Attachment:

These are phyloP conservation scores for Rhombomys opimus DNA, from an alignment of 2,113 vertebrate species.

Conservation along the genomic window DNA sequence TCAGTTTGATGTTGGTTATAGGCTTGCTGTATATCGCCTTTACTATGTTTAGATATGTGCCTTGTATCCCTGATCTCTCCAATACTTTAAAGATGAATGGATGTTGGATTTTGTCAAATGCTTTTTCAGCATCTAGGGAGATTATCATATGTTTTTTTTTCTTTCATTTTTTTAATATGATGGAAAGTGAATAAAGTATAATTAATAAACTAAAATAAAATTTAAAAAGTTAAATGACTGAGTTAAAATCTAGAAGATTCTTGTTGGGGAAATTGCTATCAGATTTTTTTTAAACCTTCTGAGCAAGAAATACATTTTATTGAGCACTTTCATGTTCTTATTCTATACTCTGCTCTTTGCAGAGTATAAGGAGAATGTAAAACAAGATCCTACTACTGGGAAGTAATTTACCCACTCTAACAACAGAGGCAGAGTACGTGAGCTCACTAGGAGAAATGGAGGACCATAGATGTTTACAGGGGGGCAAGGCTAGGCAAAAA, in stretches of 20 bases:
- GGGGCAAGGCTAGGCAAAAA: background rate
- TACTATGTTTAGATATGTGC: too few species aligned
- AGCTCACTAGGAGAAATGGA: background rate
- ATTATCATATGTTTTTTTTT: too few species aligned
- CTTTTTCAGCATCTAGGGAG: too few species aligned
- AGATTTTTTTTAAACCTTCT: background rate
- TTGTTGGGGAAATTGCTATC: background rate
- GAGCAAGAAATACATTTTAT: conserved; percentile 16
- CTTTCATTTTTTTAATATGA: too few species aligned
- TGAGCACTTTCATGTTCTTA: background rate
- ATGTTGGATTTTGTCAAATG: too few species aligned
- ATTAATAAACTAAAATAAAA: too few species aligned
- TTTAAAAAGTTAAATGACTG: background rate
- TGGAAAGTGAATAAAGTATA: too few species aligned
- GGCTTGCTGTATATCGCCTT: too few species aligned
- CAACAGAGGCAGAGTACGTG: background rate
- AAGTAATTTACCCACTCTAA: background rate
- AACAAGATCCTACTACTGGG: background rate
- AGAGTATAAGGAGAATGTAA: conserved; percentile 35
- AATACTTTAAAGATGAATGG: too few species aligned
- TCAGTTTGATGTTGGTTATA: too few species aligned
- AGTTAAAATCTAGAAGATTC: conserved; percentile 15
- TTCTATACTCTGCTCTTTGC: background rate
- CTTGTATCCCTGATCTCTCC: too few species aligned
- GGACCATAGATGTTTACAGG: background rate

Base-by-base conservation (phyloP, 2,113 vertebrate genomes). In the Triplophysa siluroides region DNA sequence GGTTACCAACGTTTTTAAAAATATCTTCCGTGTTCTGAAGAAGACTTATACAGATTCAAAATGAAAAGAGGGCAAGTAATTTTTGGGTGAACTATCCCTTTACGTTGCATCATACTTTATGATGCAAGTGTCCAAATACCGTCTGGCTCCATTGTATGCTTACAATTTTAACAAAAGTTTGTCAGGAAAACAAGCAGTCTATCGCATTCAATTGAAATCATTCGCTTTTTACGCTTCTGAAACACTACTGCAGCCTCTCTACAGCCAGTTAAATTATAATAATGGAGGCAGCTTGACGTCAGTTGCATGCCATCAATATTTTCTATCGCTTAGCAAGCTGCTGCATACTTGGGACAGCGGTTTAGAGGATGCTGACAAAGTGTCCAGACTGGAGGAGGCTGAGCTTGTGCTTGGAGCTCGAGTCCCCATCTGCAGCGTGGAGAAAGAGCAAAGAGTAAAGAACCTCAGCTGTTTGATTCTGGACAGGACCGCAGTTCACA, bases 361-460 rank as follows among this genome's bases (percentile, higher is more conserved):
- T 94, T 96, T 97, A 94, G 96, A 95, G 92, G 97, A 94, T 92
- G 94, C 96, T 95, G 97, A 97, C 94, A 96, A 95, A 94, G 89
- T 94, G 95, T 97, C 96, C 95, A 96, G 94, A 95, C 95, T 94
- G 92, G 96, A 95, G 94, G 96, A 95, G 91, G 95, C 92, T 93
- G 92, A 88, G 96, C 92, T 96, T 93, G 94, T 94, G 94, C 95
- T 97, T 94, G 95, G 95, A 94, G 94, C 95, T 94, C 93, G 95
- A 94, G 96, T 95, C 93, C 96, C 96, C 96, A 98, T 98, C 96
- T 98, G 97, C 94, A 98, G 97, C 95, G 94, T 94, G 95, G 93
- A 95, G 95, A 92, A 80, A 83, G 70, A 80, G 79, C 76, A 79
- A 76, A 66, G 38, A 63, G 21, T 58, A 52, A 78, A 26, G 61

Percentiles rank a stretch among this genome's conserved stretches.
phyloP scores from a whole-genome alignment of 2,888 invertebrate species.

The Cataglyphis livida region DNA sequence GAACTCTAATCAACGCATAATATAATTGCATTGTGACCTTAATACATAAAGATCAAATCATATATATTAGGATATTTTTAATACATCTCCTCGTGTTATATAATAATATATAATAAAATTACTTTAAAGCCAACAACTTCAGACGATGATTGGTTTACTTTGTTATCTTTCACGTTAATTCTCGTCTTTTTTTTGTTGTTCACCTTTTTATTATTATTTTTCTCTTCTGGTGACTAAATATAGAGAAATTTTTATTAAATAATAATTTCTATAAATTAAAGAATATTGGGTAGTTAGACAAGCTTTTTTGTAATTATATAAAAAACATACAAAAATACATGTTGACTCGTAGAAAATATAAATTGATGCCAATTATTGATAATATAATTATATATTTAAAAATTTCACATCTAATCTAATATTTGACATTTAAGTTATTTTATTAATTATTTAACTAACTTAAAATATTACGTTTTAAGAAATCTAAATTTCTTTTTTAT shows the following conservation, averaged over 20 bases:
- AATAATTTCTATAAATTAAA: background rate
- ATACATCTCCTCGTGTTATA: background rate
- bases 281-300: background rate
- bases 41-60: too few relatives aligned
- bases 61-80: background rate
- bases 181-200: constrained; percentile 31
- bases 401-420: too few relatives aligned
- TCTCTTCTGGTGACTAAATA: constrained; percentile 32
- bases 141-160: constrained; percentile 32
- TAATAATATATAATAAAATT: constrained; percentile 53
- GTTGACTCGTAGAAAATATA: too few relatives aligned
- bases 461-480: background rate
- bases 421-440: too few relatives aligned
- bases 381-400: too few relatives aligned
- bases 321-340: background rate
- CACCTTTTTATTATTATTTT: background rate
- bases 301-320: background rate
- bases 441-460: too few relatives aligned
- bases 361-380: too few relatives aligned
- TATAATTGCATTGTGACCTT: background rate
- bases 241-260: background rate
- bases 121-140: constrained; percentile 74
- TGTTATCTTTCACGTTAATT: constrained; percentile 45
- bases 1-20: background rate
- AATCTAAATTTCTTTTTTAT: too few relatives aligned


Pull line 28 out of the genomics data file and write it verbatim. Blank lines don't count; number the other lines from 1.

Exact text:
Base-by-base conservation (phyloP, 2,113 vertebrate genomes). In the Triplophysa siluroides region DNA sequence GGTTACCAACGTTTTTAAAAATATCTTCCGTGTTCTGAAGAAGACTTATACAGATTCAAAATGAAAAGAGGGCAAGTAATTTTTGGGTGAACTATCCCTTTACGTTGCATCATACTTTATGATGCAAGTGTCCAAATACCGTCTGGCTCCATTGTATGCTTACAATTTTAACAAAAGTTTGTCAGGAAAACAAGCAGTCTATCGCATTCAATTGAAATCATTCGCTTTTTACGCTTCTGAAACACTACTGCAGCCTCTCTACAGCCAGTTAAATTATAATAATGGAGGCAGCTTGACGTCAGTTGCATGCCATCAATATTTTCTATCGCTTAGCAAGCTGCTGCATACTTGGGACAGCGGTTTAGAGGATGCTGACAAAGTGTCCAGACTGGAGGAGGCTGAGCTTGTGCTTGGAGCTCGAGTCCCCATCTGCAGCGTGGAGAAAGAGCAAAGAGTAAAGAACCTCAGCTGTTTGATTCTGGACAGGACCGCAGTTCACA, bases 361-460 rank as follows among this genome's bases (percentile, higher is more conserved):